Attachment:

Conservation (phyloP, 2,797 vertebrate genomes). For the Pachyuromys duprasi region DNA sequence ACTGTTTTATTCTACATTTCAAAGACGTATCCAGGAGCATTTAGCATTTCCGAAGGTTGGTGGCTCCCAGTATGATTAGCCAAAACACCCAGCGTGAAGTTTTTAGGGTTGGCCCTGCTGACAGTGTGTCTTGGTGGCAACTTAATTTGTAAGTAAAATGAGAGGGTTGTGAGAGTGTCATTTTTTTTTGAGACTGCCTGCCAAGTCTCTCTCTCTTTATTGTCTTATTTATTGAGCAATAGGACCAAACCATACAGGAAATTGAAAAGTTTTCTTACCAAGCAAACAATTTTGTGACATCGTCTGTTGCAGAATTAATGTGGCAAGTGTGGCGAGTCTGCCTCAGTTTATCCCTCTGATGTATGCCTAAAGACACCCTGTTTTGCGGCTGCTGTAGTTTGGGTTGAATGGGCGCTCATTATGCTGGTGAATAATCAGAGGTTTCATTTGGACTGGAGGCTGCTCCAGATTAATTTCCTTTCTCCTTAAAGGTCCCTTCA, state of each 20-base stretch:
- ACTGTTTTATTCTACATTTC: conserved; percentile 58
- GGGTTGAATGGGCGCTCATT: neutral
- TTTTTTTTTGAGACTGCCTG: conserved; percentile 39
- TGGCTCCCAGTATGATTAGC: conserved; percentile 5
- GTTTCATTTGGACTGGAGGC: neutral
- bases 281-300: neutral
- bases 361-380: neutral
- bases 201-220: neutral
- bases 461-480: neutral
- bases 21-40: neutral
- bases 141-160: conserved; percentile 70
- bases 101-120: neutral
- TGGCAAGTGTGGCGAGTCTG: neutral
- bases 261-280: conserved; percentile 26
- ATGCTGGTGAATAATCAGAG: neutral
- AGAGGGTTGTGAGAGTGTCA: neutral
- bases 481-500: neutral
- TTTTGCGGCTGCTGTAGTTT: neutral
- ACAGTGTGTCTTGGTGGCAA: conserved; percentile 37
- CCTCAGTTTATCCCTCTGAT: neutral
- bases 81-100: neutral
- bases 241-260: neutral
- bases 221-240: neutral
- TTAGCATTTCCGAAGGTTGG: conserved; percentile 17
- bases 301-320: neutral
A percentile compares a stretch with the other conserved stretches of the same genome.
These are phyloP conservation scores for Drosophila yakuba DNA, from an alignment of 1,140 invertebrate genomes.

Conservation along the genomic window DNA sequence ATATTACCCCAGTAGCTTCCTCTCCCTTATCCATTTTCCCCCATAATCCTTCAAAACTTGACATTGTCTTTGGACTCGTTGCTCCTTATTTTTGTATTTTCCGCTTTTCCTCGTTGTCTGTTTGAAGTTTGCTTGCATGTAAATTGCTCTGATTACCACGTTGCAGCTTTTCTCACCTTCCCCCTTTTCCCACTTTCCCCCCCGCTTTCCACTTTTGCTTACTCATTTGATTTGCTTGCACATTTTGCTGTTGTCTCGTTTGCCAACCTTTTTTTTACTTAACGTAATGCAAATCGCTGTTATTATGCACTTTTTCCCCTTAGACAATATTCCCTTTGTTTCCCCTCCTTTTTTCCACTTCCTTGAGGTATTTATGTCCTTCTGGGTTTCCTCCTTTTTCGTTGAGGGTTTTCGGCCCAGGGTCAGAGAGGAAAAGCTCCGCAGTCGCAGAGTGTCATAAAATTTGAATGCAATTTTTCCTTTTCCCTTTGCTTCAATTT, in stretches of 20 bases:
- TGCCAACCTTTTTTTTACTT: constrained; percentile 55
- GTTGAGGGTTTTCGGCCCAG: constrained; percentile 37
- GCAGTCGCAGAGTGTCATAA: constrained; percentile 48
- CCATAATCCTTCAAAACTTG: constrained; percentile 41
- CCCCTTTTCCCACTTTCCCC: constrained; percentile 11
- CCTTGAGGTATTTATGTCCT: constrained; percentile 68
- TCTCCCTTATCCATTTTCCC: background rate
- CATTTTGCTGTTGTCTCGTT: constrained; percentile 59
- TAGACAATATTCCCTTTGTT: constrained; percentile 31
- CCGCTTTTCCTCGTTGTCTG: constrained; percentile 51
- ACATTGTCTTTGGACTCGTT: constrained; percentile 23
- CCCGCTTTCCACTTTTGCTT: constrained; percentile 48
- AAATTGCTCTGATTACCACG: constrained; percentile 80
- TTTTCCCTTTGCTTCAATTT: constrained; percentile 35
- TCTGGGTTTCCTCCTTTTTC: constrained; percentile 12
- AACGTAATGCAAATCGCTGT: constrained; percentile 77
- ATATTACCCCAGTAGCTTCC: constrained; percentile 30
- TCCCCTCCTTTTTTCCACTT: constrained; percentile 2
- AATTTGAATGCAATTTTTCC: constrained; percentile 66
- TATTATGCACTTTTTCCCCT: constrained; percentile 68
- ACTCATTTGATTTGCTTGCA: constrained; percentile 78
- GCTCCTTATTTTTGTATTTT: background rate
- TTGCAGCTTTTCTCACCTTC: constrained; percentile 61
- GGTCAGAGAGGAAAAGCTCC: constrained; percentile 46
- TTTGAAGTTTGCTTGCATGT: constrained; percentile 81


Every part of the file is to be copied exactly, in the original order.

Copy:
Conservation (phyloP, 2,797 vertebrate genomes). For the Pachyuromys duprasi region DNA sequence ACTGTTTTATTCTACATTTCAAAGACGTATCCAGGAGCATTTAGCATTTCCGAAGGTTGGTGGCTCCCAGTATGATTAGCCAAAACACCCAGCGTGAAGTTTTTAGGGTTGGCCCTGCTGACAGTGTGTCTTGGTGGCAACTTAATTTGTAAGTAAAATGAGAGGGTTGTGAGAGTGTCATTTTTTTTTGAGACTGCCTGCCAAGTCTCTCTCTCTTTATTGTCTTATTTATTGAGCAATAGGACCAAACCATACAGGAAATTGAAAAGTTTTCTTACCAAGCAAACAATTTTGTGACATCGTCTGTTGCAGAATTAATGTGGCAAGTGTGGCGAGTCTGCCTCAGTTTATCCCTCTGATGTATGCCTAAAGACACCCTGTTTTGCGGCTGCTGTAGTTTGGGTTGAATGGGCGCTCATTATGCTGGTGAATAATCAGAGGTTTCATTTGGACTGGAGGCTGCTCCAGATTAATTTCCTTTCTCCTTAAAGGTCCCTTCA, state of each 20-base stretch:
- ACTGTTTTATTCTACATTTC: conserved; percentile 58
- GGGTTGAATGGGCGCTCATT: neutral
- TTTTTTTTTGAGACTGCCTG: conserved; percentile 39
- TGGCTCCCAGTATGATTAGC: conserved; percentile 5
- GTTTCATTTGGACTGGAGGC: neutral
- bases 281-300: neutral
- bases 361-380: neutral
- bases 201-220: neutral
- bases 461-480: neutral
- bases 21-40: neutral
- bases 141-160: conserved; percentile 70
- bases 101-120: neutral
- TGGCAAGTGTGGCGAGTCTG: neutral
- bases 261-280: conserved; percentile 26
- ATGCTGGTGAATAATCAGAG: neutral
- AGAGGGTTGTGAGAGTGTCA: neutral
- bases 481-500: neutral
- TTTTGCGGCTGCTGTAGTTT: neutral
- ACAGTGTGTCTTGGTGGCAA: conserved; percentile 37
- CCTCAGTTTATCCCTCTGAT: neutral
- bases 81-100: neutral
- bases 241-260: neutral
- bases 221-240: neutral
- TTAGCATTTCCGAAGGTTGG: conserved; percentile 17
- bases 301-320: neutral
A percentile compares a stretch with the other conserved stretches of the same genome.
These are phyloP conservation scores for Drosophila yakuba DNA, from an alignment of 1,140 invertebrate genomes.

Conservation along the genomic window DNA sequence ATATTACCCCAGTAGCTTCCTCTCCCTTATCCATTTTCCCCCATAATCCTTCAAAACTTGACATTGTCTTTGGACTCGTTGCTCCTTATTTTTGTATTTTCCGCTTTTCCTCGTTGTCTGTTTGAAGTTTGCTTGCATGTAAATTGCTCTGATTACCACGTTGCAGCTTTTCTCACCTTCCCCCTTTTCCCACTTTCCCCCCCGCTTTCCACTTTTGCTTACTCATTTGATTTGCTTGCACATTTTGCTGTTGTCTCGTTTGCCAACCTTTTTTTTACTTAACGTAATGCAAATCGCTGTTATTATGCACTTTTTCCCCTTAGACAATATTCCCTTTGTTTCCCCTCCTTTTTTCCACTTCCTTGAGGTATTTATGTCCTTCTGGGTTTCCTCCTTTTTCGTTGAGGGTTTTCGGCCCAGGGTCAGAGAGGAAAAGCTCCGCAGTCGCAGAGTGTCATAAAATTTGAATGCAATTTTTCCTTTTCCCTTTGCTTCAATTT, in stretches of 20 bases:
- TGCCAACCTTTTTTTTACTT: constrained; percentile 55
- GTTGAGGGTTTTCGGCCCAG: constrained; percentile 37
- GCAGTCGCAGAGTGTCATAA: constrained; percentile 48
- CCATAATCCTTCAAAACTTG: constrained; percentile 41
- CCCCTTTTCCCACTTTCCCC: constrained; percentile 11
- CCTTGAGGTATTTATGTCCT: constrained; percentile 68
- TCTCCCTTATCCATTTTCCC: background rate
- CATTTTGCTGTTGTCTCGTT: constrained; percentile 59
- TAGACAATATTCCCTTTGTT: constrained; percentile 31
- CCGCTTTTCCTCGTTGTCTG: constrained; percentile 51
- ACATTGTCTTTGGACTCGTT: constrained; percentile 23
- CCCGCTTTCCACTTTTGCTT: constrained; percentile 48
- AAATTGCTCTGATTACCACG: constrained; percentile 80
- TTTTCCCTTTGCTTCAATTT: constrained; percentile 35
- TCTGGGTTTCCTCCTTTTTC: constrained; percentile 12
- AACGTAATGCAAATCGCTGT: constrained; percentile 77
- ATATTACCCCAGTAGCTTCC: constrained; percentile 30
- TCCCCTCCTTTTTTCCACTT: constrained; percentile 2
- AATTTGAATGCAATTTTTCC: constrained; percentile 66
- TATTATGCACTTTTTCCCCT: constrained; percentile 68
- ACTCATTTGATTTGCTTGCA: constrained; percentile 78
- GCTCCTTATTTTTGTATTTT: background rate
- TTGCAGCTTTTCTCACCTTC: constrained; percentile 61
- GGTCAGAGAGGAAAAGCTCC: constrained; percentile 46
- TTTGAAGTTTGCTTGCATGT: constrained; percentile 81